Filling The Frame
The oldest trick in the photography book is to move in on the subject if the picture is looking bleak, this way you avoid unneccesary distractions and give the viewer directly what they want to see simply by filling the frame. This can be done by either physically moving onto the subject or by zooming into it, either way filling the frame is a sure way to involve and engage the viewers with an attention grabbing close up of an object.
Sometimes an image doesn’t have the desired impact on the viewer due to its small appearence, or the subject simply gets lost in the surrounding clutter of the frame. An image can be cropped in order to eliminate this background noise. Cropping is basically the same thing as the Filling the Frame composition technique, although filling the frame is performed in the viewfinder before taking a photograph, while cropping is a part of editing the already captured image. Above is an example of an image I took which I then cropped, you can see that by cropping an image its focus and meaning completely changes. The second pair of before and after cropping images shows that instead of the street and its colourful buildings, the main focus of the image is now the car, this is achieved by cropping.
Symmetry has a huge significance in photography composition, just as it does in composition of any other art from; film framing, clothing design, painting, graphic design etc. For an image to be symmetrical it is meant that it has a clear balance and resemblance between the shapes and sizes of the objects on each side of the frame from the centre. For example in my example of symmetrical image composition, image number 6, which was taken on a DSLR camera has a symmetry in the position of the Tarot cards, the cards themselves are not identical but the shape, size and positions of the cards balance each other out perfectly. The image that has the most perfect symmetry out of my examples here is image number 5. I have taken this photograph as an extreme close up of a package of false eyelashes on a DSLR camera. With the exception of the small letter writing on the package, if this photograph was folded across the centre its two sides would be completely identical.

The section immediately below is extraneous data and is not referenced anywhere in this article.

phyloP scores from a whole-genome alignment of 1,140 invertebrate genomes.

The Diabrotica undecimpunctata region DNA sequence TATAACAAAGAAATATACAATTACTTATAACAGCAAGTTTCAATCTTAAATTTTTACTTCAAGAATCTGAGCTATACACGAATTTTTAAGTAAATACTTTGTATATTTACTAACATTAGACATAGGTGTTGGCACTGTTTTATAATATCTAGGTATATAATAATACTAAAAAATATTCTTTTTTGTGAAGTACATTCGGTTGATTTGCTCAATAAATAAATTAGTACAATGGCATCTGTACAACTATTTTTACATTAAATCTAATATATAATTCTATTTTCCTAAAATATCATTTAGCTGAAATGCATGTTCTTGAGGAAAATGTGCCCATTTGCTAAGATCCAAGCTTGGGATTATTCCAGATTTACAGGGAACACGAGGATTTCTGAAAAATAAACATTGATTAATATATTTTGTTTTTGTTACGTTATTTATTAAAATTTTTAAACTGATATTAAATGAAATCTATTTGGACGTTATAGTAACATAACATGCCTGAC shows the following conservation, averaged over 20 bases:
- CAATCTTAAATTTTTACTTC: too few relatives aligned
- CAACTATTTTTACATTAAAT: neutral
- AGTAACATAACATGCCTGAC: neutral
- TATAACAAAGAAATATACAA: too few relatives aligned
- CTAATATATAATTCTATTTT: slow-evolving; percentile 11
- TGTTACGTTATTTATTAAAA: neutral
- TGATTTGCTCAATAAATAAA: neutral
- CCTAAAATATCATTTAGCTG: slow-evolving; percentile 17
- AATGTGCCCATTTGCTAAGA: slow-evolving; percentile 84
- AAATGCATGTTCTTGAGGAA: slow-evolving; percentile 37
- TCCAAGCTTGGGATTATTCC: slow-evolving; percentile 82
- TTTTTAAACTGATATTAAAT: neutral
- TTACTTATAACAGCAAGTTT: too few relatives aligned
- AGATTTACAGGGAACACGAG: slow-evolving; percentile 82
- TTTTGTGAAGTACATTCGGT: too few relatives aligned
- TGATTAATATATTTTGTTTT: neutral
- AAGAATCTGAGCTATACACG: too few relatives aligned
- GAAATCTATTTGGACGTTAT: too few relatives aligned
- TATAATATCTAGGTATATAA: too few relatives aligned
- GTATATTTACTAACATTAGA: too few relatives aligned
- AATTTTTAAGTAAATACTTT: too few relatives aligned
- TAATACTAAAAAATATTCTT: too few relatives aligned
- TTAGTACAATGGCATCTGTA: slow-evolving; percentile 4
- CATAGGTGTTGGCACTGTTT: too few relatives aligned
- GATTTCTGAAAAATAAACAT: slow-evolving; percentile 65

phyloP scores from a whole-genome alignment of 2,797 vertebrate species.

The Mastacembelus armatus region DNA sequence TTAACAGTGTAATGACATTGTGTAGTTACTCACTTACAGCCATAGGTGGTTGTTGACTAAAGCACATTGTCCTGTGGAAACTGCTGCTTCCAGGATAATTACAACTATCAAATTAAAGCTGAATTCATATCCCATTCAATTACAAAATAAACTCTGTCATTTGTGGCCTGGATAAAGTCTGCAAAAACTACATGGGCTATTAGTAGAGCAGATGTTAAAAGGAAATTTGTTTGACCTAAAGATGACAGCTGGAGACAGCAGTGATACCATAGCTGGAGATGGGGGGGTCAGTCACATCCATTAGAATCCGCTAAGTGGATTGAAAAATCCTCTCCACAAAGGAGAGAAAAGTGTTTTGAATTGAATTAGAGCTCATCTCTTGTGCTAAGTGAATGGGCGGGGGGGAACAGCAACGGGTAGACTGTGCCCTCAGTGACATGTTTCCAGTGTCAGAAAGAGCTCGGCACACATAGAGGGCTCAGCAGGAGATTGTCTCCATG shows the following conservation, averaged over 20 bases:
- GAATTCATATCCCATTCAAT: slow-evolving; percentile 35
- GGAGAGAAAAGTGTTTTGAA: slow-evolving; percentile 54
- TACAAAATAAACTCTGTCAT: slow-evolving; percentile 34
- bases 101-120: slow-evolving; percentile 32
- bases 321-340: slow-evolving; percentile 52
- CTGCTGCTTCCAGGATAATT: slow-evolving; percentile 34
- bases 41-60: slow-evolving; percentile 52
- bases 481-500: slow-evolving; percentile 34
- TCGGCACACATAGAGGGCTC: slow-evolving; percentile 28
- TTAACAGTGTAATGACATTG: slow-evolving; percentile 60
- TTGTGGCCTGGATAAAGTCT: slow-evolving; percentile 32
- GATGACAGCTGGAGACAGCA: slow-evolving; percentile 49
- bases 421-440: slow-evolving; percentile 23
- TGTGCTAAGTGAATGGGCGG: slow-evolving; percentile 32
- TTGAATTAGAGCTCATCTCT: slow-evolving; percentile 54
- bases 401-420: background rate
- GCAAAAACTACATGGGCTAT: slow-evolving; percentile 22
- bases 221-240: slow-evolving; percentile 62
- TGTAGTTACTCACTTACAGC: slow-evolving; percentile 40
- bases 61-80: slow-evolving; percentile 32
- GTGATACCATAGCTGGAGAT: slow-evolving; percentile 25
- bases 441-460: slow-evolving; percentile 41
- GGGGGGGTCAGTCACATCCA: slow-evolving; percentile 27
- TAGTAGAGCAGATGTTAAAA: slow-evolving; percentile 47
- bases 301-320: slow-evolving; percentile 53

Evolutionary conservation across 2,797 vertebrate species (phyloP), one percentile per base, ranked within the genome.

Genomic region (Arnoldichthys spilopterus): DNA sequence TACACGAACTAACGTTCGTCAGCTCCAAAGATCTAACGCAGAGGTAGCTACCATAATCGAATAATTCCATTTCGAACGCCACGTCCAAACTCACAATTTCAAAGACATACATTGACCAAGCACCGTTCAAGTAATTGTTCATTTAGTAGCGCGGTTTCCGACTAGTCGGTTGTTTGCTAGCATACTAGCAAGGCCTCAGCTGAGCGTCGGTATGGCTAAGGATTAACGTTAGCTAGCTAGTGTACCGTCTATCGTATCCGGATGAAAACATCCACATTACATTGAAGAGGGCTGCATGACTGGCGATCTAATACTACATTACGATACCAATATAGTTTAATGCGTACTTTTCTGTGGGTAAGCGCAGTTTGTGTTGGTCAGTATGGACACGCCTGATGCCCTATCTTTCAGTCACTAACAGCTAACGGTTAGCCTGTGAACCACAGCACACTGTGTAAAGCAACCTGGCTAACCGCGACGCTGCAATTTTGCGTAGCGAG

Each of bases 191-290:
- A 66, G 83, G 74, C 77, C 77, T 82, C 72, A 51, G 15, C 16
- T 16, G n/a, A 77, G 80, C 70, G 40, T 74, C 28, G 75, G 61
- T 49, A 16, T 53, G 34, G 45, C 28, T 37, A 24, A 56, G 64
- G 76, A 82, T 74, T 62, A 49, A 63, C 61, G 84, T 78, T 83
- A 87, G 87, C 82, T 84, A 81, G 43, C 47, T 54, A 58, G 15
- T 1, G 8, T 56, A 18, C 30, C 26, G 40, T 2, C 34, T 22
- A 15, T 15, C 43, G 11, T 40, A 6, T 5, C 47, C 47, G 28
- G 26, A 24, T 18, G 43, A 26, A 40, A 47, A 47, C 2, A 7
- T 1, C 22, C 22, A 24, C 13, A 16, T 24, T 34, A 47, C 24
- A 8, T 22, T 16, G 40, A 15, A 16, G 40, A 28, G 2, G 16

Patterns and Repetition
By including certain patterns or a repetition of a specific pattern or shape the photographer achieves an overall stronger and more compelling image. Repetition is a common concept in art and in turn in photography as well. By repeating a pattern or shape the image communicates the idea or message that that shape connotes. Repeating a shape or object will eventually create a new pattern in itself. The use of repetition and patterns in photography can also serve as an order to an otherwise chaotic scenery. Most people respond positively to repetitions and organised patterns as they have a pleasing and calming effect. Patterns keep a rhythm interest and manage to hold the viewer’s attention for a long time. My images include of a mixture of interior and exterior shot photographs; numbers 2 and 4 were captured looking at a brick facade of a Victorian building in Earls Court. While photo number 2 is a homogenous order of the brick’s painted white texture, photo number 4 sees a clash of the white wall and an orange brick coloured part of the building with a repetitive and symmetrical placement of windows. For this I had used a DSLR camera and had natural lighting. Images 2 and 4 were captured with the use of natural lighting as well, but they show a repetition of shapes and patterns through zooming in and focusing on beauty products; an eyeshadow palette and a row of pairs of false eyelashes. This was also achieved with a DSLR camera. Photograph number 1 sees another clash of patterns, that of a seat’s textile and the wall’s wallpaper inside of a London Underground Bakerloo line train. This image was taken with an iPhone 7.